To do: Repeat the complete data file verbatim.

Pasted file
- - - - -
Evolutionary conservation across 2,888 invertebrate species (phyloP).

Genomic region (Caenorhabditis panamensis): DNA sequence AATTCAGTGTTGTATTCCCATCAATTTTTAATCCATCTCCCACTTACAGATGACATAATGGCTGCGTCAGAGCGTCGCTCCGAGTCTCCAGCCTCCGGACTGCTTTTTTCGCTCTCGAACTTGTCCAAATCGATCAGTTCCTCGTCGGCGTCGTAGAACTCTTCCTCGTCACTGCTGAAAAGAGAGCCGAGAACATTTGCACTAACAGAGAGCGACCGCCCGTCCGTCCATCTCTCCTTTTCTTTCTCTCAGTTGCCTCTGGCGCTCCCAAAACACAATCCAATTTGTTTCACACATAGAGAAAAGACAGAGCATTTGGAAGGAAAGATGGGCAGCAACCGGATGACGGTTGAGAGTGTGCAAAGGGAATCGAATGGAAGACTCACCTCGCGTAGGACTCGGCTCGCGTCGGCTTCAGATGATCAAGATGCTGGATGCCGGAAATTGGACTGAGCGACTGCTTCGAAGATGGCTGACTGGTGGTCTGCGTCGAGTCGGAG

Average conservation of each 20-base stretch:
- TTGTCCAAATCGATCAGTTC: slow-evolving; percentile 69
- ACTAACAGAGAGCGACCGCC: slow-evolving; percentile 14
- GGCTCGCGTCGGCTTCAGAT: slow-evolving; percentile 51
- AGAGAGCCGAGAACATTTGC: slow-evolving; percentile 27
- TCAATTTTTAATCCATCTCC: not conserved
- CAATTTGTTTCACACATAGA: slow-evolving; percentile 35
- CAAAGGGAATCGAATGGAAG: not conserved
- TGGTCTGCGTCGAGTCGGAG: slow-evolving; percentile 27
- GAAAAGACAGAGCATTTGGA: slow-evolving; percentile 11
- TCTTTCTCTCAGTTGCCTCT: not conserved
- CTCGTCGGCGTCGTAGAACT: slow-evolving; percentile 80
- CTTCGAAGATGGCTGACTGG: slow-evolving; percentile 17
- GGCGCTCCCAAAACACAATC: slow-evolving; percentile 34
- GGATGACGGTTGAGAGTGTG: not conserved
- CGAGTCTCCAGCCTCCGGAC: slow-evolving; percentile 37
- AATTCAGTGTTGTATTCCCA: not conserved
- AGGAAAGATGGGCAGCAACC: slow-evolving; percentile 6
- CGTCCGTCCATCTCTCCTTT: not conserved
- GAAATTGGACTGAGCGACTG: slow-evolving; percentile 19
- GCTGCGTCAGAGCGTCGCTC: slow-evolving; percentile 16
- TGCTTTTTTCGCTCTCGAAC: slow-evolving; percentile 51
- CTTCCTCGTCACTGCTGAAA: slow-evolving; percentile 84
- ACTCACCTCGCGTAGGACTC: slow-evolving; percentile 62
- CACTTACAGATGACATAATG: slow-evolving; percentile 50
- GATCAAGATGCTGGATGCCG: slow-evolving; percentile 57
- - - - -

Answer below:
Evolutionary conservation across 2,888 invertebrate species (phyloP).

Genomic region (Caenorhabditis panamensis): DNA sequence AATTCAGTGTTGTATTCCCATCAATTTTTAATCCATCTCCCACTTACAGATGACATAATGGCTGCGTCAGAGCGTCGCTCCGAGTCTCCAGCCTCCGGACTGCTTTTTTCGCTCTCGAACTTGTCCAAATCGATCAGTTCCTCGTCGGCGTCGTAGAACTCTTCCTCGTCACTGCTGAAAAGAGAGCCGAGAACATTTGCACTAACAGAGAGCGACCGCCCGTCCGTCCATCTCTCCTTTTCTTTCTCTCAGTTGCCTCTGGCGCTCCCAAAACACAATCCAATTTGTTTCACACATAGAGAAAAGACAGAGCATTTGGAAGGAAAGATGGGCAGCAACCGGATGACGGTTGAGAGTGTGCAAAGGGAATCGAATGGAAGACTCACCTCGCGTAGGACTCGGCTCGCGTCGGCTTCAGATGATCAAGATGCTGGATGCCGGAAATTGGACTGAGCGACTGCTTCGAAGATGGCTGACTGGTGGTCTGCGTCGAGTCGGAG

Average conservation of each 20-base stretch:
- TTGTCCAAATCGATCAGTTC: slow-evolving; percentile 69
- ACTAACAGAGAGCGACCGCC: slow-evolving; percentile 14
- GGCTCGCGTCGGCTTCAGAT: slow-evolving; percentile 51
- AGAGAGCCGAGAACATTTGC: slow-evolving; percentile 27
- TCAATTTTTAATCCATCTCC: not conserved
- CAATTTGTTTCACACATAGA: slow-evolving; percentile 35
- CAAAGGGAATCGAATGGAAG: not conserved
- TGGTCTGCGTCGAGTCGGAG: slow-evolving; percentile 27
- GAAAAGACAGAGCATTTGGA: slow-evolving; percentile 11
- TCTTTCTCTCAGTTGCCTCT: not conserved
- CTCGTCGGCGTCGTAGAACT: slow-evolving; percentile 80
- CTTCGAAGATGGCTGACTGG: slow-evolving; percentile 17
- GGCGCTCCCAAAACACAATC: slow-evolving; percentile 34
- GGATGACGGTTGAGAGTGTG: not conserved
- CGAGTCTCCAGCCTCCGGAC: slow-evolving; percentile 37
- AATTCAGTGTTGTATTCCCA: not conserved
- AGGAAAGATGGGCAGCAACC: slow-evolving; percentile 6
- CGTCCGTCCATCTCTCCTTT: not conserved
- GAAATTGGACTGAGCGACTG: slow-evolving; percentile 19
- GCTGCGTCAGAGCGTCGCTC: slow-evolving; percentile 16
- TGCTTTTTTCGCTCTCGAAC: slow-evolving; percentile 51
- CTTCCTCGTCACTGCTGAAA: slow-evolving; percentile 84
- ACTCACCTCGCGTAGGACTC: slow-evolving; percentile 62
- CACTTACAGATGACATAATG: slow-evolving; percentile 50
- GATCAAGATGCTGGATGCCG: slow-evolving; percentile 57